Healthcare workers and residents in long-term care facilities should top the list of first COVID-19 vaccine recipients alongside other U.S. healthcare workers, an influential federal advisory group has concluded.
After eight months of data review and discussion, the Advisory Committee on Immunization Practices on Tuesday voted 13 to 1 to approve a statement saying that “healthcare personnel” and “long-term care residents” should be offered vaccination in the very first phase of a national vaccine rollout program. Residents include those in skilled nursing facilities and assisted living communities, they said.
Members of ACIP, which makes recommendations to the Centers for Disease Control and Prevention, said that the unusually speedy vaccine approval process presented them with weighty ethical and safety considerations.
The single dissenting voter had no objection to including healthcare workers in the recommendation, but expressed reservations that long-term safety data for elderly vaccine recipients was not yet known due to short drug trial timelines. In addition, a “solid safety surveillance network” is not in place to track possible reactions to COVID-19 vaccination in long-term care residents, said Helen Keipp Talbot, M.D., MPH, of Vanderbilt University.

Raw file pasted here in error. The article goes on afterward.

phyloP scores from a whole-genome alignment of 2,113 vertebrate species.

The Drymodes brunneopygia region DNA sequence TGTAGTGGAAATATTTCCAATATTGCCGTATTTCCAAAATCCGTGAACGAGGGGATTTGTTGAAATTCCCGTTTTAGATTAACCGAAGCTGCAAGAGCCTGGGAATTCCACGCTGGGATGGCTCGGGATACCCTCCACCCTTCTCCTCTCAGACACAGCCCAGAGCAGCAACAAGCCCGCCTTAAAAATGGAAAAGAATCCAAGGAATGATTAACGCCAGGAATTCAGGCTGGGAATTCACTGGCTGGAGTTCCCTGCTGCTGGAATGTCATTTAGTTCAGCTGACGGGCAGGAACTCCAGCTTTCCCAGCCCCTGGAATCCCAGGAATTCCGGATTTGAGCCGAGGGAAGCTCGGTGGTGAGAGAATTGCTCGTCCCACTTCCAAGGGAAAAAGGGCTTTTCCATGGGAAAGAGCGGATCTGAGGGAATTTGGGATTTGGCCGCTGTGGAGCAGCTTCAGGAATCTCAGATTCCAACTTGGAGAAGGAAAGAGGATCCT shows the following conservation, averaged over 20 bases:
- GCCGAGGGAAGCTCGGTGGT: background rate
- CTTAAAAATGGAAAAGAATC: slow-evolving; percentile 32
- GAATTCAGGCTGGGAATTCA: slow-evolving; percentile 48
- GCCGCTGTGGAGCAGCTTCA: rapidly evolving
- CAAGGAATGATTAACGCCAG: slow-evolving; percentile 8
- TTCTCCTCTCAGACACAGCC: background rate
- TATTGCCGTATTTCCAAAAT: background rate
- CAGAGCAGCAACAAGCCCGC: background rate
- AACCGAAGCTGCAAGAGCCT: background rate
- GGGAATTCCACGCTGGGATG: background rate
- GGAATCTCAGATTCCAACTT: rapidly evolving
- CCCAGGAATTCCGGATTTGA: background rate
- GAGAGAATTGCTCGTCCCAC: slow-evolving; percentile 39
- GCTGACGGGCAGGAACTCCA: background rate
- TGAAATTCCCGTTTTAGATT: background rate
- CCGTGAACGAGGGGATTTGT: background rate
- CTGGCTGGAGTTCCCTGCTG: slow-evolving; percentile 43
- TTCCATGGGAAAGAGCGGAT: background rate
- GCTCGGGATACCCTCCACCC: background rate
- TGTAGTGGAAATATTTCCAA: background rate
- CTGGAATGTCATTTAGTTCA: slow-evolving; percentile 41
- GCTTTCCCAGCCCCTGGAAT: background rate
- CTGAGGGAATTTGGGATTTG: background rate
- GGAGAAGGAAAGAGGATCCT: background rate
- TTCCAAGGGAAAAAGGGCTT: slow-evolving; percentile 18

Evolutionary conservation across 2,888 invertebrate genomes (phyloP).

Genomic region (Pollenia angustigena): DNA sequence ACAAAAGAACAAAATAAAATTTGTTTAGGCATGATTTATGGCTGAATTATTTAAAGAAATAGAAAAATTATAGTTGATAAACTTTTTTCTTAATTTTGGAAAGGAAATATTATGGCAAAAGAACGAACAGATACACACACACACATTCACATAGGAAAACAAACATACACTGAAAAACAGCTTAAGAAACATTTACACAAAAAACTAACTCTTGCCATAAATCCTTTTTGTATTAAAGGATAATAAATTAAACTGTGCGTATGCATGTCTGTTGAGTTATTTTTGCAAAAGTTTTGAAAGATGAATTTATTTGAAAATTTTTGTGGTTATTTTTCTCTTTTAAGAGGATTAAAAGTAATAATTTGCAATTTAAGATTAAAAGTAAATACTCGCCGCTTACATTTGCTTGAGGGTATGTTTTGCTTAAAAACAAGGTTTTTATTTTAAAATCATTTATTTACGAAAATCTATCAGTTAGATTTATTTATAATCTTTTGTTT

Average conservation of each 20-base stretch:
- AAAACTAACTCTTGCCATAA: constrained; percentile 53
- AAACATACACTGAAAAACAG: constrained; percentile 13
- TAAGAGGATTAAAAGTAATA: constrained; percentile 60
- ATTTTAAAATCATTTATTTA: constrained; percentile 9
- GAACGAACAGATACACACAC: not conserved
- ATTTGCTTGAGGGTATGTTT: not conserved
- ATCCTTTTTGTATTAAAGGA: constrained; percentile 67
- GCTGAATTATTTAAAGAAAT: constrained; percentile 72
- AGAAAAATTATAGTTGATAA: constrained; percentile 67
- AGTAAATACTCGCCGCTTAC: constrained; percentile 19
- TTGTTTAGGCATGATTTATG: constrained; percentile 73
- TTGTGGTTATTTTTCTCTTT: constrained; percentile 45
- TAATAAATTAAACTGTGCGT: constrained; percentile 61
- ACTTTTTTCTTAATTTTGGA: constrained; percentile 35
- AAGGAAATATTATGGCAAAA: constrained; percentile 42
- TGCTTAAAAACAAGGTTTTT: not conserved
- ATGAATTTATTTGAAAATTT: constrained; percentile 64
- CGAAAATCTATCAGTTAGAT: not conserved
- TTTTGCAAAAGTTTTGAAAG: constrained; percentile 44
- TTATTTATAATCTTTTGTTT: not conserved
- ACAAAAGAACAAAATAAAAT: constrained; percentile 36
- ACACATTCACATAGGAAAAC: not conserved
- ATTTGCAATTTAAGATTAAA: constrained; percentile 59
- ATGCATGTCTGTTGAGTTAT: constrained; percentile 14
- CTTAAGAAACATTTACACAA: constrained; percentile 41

Top priority: Saving lives
Many ACIP members, some of whom had earlier expressed similar concerns, said their approval was driven by the overriding importance of saving lives and preventing as much disease as possible. ACIP’s guidelines for making these recommendations include protecting people who are disproportionately affected by the disease.
“I believe that my vote reflects maximum benefits and minimum harm, promoting justice and mitigating the health inequalities that exist in regards to the distribution of this vaccine,” said committee chair José R. Romero, M.D., FAAP, chief medical officer of the Arkansas Department of Health.
One member noted that the presence of designated federal pharmacy partners to provide the vaccines in long-term care (including Walgreens, CVS Health and coordinated groups of independent pharmacies) helped to ease concerns of an unwieldy and unmonitored vaccination process in these settings.
CDC to make recommendations
Upon receiving ACIP’s advice, the CDC will, in turn, make final vaccine allocation recommendations to states and other U.S. jurisdictions. Local officials will then choose who receives priority within their jurisdiction, federal agencies said.
“The final say will be the nation’s governors implementing the distribution plans to tell us where to ship,” Health and Human Services Secretary Alex Azar said in a briefing on vaccine deployment last week. “We hope our recommendations will carry weight with them, but at the end of the day, they will make that decision.”
Industry advocates applauded the ACIP vote and want state officials to take heed.
“The long term care industry … now call[s] on governors from all 50 states to ensure long term care residents and staff are the first group to receive the vaccine within this initial Phase ‘1a’ distribution to save as many lives as possible,” said Mark Parkinson, president and CEO of American Health Care Association and National Center for Assisted Living, on Tuesday.